The Right to Information and Abrogation of Article 370

[This is a post by Suvechha Sarkar, Contributing Member. Her previous post on ‘disastrous effect of lockdown and abrogation of Article 370’ can be accessed here.]

Introduction

The erstwhile state of Jammu and Kashmir, one of the northern states of India, which was considered as a State until 2019 was reorganised into a Union Territory. The living conditions along with the rights of the residents of Jammu and Kashmir has been under major threat from the day of the removal of its autonomous position as a ‘state’. Apart from the violation of certain Human Rights, one of the most important fundamental rights of the Indian Citizens, to hold the administration accountable is also being infringed there. It was none other than the Right to Information which falls under Article 19(1) of the Indian Constitution.

Right to Information and the Constitution of India

The Right to Information is a part of  Article 19(1) which states that every citizen has Freedom of speech and expression. It has been a topic of hot debate whether or not the Right to Information falls under the ‘speech and expression’. In the year 1976, in the case of the State of Uttar Pradesh v. Raj Narain, the Supreme Court stated in its judgement that it is not possible for people to express or speak up if they do not know about what is happening around them properly and thus it falls under the provisions of Article 19. (further, refer to S.P. Gupta v. Union of India) Though there were no particular provisions in the Constitution stating it as the Fundamental Right, on the 13th of October, 2005, the Right to Information Act was brought into effect.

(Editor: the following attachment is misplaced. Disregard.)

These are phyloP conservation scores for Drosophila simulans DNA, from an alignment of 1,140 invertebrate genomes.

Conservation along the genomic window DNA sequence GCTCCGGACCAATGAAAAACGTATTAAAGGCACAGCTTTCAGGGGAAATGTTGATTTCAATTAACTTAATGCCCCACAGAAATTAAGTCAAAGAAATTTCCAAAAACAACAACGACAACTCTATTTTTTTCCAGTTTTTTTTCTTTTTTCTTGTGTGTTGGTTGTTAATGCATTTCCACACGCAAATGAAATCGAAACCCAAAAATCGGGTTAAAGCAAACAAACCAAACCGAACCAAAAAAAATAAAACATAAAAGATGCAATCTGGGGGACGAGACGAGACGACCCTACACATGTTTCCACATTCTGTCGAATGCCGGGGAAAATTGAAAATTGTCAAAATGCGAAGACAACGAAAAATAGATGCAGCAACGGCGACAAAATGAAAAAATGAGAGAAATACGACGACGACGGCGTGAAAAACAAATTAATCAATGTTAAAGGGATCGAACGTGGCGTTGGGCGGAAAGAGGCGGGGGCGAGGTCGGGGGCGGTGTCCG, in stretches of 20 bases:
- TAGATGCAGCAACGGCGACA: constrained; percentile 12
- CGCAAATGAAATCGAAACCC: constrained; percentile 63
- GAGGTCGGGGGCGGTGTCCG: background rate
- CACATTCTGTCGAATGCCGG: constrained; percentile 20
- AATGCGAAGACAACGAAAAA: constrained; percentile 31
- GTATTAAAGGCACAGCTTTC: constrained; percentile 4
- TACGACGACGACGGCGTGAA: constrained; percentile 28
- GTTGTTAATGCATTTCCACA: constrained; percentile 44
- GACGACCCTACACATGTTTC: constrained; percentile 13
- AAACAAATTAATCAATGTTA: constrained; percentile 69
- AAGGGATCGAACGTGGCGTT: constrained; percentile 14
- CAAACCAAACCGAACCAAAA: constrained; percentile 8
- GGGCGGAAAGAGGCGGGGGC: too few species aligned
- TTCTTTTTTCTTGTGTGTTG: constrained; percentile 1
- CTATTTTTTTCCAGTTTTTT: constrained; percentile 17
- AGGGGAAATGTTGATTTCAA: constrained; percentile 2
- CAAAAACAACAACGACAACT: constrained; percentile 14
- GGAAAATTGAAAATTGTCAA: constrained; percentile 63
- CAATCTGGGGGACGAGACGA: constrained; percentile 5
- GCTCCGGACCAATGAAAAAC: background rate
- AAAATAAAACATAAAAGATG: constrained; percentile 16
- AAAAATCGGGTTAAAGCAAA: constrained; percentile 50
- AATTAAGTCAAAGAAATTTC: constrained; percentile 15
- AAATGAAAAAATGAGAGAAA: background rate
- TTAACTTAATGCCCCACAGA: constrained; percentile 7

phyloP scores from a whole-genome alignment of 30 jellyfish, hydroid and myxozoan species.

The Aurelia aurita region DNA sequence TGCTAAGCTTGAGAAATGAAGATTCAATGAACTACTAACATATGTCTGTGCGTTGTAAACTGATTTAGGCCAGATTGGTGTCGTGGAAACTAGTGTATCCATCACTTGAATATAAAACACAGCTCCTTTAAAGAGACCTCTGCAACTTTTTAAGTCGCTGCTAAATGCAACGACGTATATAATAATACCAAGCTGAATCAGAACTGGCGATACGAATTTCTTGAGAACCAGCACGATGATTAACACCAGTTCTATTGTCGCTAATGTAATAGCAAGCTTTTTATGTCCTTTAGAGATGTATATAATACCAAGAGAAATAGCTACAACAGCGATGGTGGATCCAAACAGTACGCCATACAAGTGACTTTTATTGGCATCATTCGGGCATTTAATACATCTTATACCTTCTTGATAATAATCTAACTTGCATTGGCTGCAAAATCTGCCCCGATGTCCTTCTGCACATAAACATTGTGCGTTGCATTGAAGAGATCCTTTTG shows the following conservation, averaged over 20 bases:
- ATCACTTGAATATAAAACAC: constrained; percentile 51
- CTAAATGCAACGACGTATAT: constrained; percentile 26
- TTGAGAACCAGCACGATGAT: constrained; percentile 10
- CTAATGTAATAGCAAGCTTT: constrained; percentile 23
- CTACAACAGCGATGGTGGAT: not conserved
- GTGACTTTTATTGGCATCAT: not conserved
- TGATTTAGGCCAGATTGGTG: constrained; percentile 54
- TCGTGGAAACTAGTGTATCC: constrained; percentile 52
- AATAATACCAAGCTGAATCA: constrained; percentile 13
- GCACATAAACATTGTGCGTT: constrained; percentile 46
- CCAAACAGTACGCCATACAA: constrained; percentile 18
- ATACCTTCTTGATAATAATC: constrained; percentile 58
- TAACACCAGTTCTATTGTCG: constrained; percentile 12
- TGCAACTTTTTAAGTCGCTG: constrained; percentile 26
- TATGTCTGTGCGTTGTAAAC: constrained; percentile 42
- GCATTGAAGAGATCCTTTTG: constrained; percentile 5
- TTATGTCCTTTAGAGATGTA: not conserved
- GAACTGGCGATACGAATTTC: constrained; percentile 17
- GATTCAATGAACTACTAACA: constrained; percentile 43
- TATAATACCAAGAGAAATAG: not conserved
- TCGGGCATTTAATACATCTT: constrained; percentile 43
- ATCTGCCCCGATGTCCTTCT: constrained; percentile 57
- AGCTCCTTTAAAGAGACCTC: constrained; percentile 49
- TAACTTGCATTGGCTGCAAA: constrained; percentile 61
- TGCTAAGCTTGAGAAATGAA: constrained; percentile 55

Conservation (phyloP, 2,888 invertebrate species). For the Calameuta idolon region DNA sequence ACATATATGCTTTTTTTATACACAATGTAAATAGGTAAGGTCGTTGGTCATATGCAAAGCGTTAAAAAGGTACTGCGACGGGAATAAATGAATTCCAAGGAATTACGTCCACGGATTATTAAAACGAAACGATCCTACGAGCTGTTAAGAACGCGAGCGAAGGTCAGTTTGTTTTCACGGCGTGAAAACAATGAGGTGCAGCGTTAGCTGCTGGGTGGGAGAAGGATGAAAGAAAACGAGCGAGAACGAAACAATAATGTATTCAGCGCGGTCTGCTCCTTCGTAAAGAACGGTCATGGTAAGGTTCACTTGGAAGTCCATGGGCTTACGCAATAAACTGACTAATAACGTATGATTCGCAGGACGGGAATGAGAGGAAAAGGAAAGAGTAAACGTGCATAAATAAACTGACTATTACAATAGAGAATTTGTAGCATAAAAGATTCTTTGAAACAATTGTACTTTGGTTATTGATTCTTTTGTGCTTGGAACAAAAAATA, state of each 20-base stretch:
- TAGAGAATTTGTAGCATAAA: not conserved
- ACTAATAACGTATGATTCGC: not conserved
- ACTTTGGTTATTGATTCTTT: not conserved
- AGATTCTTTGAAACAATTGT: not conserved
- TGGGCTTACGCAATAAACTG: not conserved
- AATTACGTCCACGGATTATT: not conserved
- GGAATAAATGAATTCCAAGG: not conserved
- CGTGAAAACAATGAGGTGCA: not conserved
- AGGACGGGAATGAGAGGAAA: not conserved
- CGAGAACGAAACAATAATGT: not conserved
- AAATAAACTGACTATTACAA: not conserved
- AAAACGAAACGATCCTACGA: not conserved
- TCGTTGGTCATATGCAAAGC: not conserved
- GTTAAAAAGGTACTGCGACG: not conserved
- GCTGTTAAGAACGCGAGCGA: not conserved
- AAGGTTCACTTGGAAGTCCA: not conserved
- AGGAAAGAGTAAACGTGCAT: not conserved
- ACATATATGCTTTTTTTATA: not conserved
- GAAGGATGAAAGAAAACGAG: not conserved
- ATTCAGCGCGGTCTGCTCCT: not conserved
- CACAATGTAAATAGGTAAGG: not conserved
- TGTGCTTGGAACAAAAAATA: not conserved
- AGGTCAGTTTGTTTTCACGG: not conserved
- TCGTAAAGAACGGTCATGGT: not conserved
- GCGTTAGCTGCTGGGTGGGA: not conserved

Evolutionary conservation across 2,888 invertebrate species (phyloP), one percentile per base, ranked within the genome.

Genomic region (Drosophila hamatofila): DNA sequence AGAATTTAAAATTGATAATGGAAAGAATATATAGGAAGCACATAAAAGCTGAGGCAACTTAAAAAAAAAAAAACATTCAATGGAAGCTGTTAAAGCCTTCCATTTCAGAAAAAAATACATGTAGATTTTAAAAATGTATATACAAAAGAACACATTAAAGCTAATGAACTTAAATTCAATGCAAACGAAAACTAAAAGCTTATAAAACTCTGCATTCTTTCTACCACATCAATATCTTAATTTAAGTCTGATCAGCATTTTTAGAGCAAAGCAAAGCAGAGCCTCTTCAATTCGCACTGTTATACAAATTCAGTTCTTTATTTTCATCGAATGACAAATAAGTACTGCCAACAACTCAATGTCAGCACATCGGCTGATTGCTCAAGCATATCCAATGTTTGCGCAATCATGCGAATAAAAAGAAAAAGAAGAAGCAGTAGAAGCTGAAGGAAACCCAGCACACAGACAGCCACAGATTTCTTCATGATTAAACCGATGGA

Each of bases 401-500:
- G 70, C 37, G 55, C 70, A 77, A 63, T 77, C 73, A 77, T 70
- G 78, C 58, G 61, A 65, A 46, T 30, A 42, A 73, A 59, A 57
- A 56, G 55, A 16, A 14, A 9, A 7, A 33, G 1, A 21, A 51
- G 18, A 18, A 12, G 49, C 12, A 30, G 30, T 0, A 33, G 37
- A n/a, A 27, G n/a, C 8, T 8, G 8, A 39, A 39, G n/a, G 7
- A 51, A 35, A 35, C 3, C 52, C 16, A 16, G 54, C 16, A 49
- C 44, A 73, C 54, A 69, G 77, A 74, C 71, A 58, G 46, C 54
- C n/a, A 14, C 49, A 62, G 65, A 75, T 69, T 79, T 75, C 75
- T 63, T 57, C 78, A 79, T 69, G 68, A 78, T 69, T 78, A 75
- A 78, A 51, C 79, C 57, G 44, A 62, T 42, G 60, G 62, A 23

To illustrate the Act, if we ever go to a government office and ask for the information of their working, they would certainly not provide us with it, and would rather ask one to see their way out. If we want to exercise our right to information, then the right needs to be laid down in the law (RTI Act). After the introduction of the RTI Act, the citizens can claim the information legally, even with the help of the judiciary (in an appeal if the appellate authority rejects to provide the asked information). Before the RTI Act was introduced, many other states had by then passed the Act. The states were namely: Jammu and Kashmir, Delhi, Rajasthan, Madhya Pradesh, Maharashtra, Karnataka, Tamil Nadu, Assam and Goa.

The rights which were listed under the Acts mainly consisted of:

  1. Right to Information
  2. Seek any kind of information from the government bodies
  3. Receive copies of governmental documents
  4. Do an inspection of the works done by the government.

The Jammu Kashmir Right to Information Act, 2009

The first Right to Information Act (State Act) was enacted on 7th January 2004 in Jammu and Kashmir. The main focus of the Act was to gain information from the government alongside the Government records. This Act was repealed and replaced further by the Right to Information Act of 2008 and finally by the Jammu and Kashmir Act of 2009. The 2009 RTI Act of Jammu and Kashmir fell under the election campaigns of Omar Abdullah. After he came to power, a draft of the Act was introduced and the Bill was finally passed on 12th March. 

The Act  stated as undermentioned:

6. Request for obtaining information. – (1) A person, who desires to obtain any information under the Act, shall make a request in writing or through electronic means in English, Urdu or Hindi accompanying such fee as may be prescribed, to –

(a) the Public Information Officer of the concerned public authority;

(b) the Assistant Public Information Officer, specifying the particulars of the information sought by him or her.”